Chimamanda wins big in France
Fans Caution Against Foreign Awards
Award winning Nigerian Author Chimamanda Ngozi Adichie has added a new feather to her cap, as her book, ‘Dear Ijeawele, or a Feminist Manifesto in Fifteen Suggestions,’ has been named one of three winners of Le Grand Prix de l’héroïne Madame Figaro.
Now in it’s 12th edition, the prize was established in 2006 by the French magazine Madame Figaro to celebrate heroines of French and foreign literature; the shortlisted works are selected by the magazine’s editor.
A team of judges, chaired by influential journalist Patrick Poivre d’Arvor, selected one French novel, one foreign novel in translation, and non-fiction work. “Chère Ijeawele, ou un manifeste pour une éducation féministe,” the French translation of Dear Ijeawele, was selected as the winner in the latter category. Along with Adichie, Alex Stresi was awarded the prize in the French novel category for Lopping and Lauren Groff received the foreign novel prize for Les Furies.
Adichie’s French publisher, Marie-Pierre Gracedieu of Gallimard, said, “When I read Dear Ijeawele, I felt an urge to share it with many friends, women and men, who had become parents of a girl in the recent years. Then I started to feel it had to be read by parents of boys too. And thereafter, by everyone of us to investigate our own education, and try to overcome a few inherited clichés.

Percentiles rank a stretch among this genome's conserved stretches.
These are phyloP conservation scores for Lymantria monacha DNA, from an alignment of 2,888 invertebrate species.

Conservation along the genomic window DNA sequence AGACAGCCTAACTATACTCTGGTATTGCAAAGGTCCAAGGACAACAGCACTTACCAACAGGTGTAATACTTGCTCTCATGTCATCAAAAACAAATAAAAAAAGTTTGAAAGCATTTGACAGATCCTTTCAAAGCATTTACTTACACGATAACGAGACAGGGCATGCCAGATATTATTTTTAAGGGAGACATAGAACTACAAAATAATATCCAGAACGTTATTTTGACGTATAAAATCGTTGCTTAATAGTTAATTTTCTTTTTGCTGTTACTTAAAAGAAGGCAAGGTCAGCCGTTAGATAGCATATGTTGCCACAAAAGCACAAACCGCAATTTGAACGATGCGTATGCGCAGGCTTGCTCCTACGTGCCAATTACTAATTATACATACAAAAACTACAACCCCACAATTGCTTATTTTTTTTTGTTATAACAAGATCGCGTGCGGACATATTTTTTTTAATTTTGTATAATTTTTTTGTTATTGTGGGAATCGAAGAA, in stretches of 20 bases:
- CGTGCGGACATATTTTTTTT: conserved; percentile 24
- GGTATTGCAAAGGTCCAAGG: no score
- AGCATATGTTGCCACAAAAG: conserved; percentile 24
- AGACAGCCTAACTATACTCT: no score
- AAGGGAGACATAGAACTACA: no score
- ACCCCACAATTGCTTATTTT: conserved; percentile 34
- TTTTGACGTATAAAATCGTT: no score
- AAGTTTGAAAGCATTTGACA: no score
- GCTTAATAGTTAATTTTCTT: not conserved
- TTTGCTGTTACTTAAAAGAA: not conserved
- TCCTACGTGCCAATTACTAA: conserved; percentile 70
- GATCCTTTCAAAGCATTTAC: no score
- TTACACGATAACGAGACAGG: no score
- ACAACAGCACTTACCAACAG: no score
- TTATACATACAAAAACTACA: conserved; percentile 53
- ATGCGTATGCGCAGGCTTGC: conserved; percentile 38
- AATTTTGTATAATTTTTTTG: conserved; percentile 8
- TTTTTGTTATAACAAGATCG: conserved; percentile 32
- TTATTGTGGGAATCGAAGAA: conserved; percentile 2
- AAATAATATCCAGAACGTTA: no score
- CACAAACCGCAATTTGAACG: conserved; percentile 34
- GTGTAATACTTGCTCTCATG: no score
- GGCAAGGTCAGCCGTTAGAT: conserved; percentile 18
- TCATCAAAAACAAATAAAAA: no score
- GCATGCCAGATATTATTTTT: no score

“Therefore to publish it at Gallimard has meant a lot to me, and it is a very rewarding experience to see it awarded the Grand Prix de l’Héroïne by Madame Figaro, a prize that celebrates the power of literature and of characters as role models.
“The fact that such an established and popular weekly has understood the importance of spreading the content of this letter-manifesto, even in the Western world, and especially in the political context we are now, brings me joy and hope.”
Since the news broke online, congratulatory messages have continued to pour in for the writer by friends, colleagues and fans, who commended the Anambra State native for her creative ingenuity.
However, there are dissenting voices expressing concerns over Adichie’s numerous foreign awards. To this school of thought, such awards are capable of distorting her message.
“Congratulations to her, but she needs to be aware of Western awards; too often, they are used to rope one into their own agendas. While that is not necessarily a bad thing, it would be far better if, as Achebe says, we do ‘our own thing’ rather than seek to fit into some ‘liberal’ agenda. Those, who feel themselves qualified to award prizes to others often feel that their standards of evaluation are the only ones, and that there are no others,” Henry Odukomaiya.
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